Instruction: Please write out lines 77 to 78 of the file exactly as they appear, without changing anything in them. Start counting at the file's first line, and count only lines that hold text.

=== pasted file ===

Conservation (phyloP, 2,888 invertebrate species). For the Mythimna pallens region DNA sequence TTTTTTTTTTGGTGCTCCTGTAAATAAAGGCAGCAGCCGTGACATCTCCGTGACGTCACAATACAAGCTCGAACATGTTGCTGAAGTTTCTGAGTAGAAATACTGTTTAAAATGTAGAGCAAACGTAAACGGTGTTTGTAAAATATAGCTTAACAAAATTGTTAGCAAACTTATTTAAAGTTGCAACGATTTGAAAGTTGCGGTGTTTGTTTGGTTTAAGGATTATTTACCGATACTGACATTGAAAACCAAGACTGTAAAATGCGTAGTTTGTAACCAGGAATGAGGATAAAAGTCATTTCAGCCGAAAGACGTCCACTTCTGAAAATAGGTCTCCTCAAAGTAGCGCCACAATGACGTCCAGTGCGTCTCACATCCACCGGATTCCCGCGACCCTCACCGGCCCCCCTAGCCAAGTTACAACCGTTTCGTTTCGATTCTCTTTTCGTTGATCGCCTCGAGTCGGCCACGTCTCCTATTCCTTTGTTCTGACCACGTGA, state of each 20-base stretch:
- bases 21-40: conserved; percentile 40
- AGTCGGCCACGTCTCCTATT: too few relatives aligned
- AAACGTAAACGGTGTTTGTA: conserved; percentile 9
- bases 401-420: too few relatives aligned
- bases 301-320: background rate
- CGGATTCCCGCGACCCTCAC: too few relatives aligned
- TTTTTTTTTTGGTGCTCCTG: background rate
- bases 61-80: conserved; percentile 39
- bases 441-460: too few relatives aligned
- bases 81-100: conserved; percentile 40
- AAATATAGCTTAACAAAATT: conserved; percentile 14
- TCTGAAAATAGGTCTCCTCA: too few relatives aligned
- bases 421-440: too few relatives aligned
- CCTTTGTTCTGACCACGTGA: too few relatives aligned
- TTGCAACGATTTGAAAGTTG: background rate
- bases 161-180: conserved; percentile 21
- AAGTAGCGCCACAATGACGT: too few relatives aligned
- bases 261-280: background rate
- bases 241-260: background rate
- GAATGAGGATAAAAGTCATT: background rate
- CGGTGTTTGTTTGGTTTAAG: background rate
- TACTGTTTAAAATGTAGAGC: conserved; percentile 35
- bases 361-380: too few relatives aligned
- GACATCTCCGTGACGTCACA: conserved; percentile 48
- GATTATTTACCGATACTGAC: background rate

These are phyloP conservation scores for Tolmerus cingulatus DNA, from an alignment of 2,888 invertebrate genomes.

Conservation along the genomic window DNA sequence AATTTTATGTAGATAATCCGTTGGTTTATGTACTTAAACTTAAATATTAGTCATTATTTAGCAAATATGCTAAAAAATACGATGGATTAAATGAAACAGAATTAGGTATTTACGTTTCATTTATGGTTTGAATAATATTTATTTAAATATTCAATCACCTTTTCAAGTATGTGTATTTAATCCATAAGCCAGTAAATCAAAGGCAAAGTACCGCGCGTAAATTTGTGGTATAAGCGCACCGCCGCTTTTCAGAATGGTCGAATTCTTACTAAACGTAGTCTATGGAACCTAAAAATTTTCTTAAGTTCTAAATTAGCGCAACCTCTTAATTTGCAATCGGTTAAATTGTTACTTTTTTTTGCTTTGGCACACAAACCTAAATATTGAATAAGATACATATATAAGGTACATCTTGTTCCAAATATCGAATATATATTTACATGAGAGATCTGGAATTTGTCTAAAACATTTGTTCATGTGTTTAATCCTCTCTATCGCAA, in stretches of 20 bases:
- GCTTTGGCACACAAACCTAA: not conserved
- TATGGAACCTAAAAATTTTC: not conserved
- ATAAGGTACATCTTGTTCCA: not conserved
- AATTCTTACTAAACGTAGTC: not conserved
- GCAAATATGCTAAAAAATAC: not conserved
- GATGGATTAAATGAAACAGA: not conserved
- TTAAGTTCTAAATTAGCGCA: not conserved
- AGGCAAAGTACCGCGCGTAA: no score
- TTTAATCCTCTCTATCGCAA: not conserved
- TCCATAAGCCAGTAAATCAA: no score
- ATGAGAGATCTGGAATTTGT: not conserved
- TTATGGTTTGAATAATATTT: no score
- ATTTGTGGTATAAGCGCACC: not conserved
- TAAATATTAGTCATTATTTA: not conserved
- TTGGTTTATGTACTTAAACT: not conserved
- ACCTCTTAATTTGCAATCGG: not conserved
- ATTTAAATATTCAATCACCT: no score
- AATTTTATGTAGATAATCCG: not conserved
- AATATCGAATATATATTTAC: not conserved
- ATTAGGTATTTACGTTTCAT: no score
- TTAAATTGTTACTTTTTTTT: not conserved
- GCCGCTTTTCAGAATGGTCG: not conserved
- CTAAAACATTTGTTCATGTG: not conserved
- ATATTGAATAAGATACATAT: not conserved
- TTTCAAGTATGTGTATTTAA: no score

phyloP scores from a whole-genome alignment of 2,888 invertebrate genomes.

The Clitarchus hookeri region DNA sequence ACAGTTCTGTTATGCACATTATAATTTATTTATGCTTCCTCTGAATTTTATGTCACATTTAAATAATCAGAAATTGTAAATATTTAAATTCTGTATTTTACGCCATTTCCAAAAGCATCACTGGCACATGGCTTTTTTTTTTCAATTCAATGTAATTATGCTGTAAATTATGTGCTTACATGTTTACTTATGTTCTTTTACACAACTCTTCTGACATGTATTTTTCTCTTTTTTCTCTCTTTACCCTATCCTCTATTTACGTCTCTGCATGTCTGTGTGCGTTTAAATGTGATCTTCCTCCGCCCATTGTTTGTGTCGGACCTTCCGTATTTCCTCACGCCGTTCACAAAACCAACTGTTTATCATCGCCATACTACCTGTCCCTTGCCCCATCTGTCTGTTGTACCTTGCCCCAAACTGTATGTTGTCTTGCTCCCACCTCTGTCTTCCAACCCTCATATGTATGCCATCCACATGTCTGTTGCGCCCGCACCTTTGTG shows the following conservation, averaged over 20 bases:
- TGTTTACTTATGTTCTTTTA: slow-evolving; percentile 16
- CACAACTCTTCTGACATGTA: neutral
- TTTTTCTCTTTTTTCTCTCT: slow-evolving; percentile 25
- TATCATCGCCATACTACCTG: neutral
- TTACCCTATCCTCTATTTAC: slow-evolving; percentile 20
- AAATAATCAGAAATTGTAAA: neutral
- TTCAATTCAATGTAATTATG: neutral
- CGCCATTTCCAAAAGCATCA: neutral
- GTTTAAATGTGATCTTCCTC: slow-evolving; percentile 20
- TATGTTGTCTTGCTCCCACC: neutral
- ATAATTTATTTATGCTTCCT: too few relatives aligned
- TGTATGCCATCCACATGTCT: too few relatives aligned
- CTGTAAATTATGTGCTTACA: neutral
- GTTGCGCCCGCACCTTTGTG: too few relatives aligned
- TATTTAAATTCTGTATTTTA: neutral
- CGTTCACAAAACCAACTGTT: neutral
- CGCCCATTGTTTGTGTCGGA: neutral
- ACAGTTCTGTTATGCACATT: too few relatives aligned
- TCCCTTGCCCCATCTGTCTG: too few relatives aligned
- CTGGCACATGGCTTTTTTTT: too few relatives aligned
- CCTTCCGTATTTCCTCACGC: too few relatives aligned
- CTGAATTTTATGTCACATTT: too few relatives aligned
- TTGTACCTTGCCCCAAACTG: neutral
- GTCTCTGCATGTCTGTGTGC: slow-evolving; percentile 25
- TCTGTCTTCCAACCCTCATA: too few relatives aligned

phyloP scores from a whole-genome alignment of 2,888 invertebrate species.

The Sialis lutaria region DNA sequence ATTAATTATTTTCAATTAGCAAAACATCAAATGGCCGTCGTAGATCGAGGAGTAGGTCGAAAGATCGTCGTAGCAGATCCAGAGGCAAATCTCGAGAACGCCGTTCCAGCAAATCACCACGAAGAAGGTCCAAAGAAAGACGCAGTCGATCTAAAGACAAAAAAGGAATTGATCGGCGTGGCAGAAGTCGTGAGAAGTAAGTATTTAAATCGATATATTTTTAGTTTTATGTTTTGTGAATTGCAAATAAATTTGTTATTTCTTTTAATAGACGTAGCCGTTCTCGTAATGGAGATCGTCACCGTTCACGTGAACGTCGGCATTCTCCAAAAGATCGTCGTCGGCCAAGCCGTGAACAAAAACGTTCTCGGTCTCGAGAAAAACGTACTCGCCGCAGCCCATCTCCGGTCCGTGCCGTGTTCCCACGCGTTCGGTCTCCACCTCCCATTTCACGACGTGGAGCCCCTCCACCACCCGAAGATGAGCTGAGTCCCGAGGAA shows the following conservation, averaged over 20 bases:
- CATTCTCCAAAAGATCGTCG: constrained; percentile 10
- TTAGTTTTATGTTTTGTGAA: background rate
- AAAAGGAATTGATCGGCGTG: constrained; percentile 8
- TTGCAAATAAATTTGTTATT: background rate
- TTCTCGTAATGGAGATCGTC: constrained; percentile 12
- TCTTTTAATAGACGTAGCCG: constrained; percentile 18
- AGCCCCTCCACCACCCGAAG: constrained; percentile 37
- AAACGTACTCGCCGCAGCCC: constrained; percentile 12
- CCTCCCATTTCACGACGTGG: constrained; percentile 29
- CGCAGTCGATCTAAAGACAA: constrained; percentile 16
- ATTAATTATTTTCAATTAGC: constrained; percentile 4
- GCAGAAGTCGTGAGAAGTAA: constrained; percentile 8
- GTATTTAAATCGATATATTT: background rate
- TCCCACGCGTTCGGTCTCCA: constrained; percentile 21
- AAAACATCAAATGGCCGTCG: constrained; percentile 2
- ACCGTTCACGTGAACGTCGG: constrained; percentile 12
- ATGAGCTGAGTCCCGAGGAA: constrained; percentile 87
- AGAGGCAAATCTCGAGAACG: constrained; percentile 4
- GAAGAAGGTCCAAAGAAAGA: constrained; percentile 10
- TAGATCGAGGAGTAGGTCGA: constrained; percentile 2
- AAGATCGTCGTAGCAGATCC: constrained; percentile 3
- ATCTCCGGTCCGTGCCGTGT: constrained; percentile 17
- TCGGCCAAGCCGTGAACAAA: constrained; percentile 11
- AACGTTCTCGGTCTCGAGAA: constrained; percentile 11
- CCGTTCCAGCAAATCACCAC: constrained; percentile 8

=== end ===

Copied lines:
- CTGAATTTTATGTCACATTT: too few relatives aligned
- TTGTACCTTGCCCCAAACTG: neutral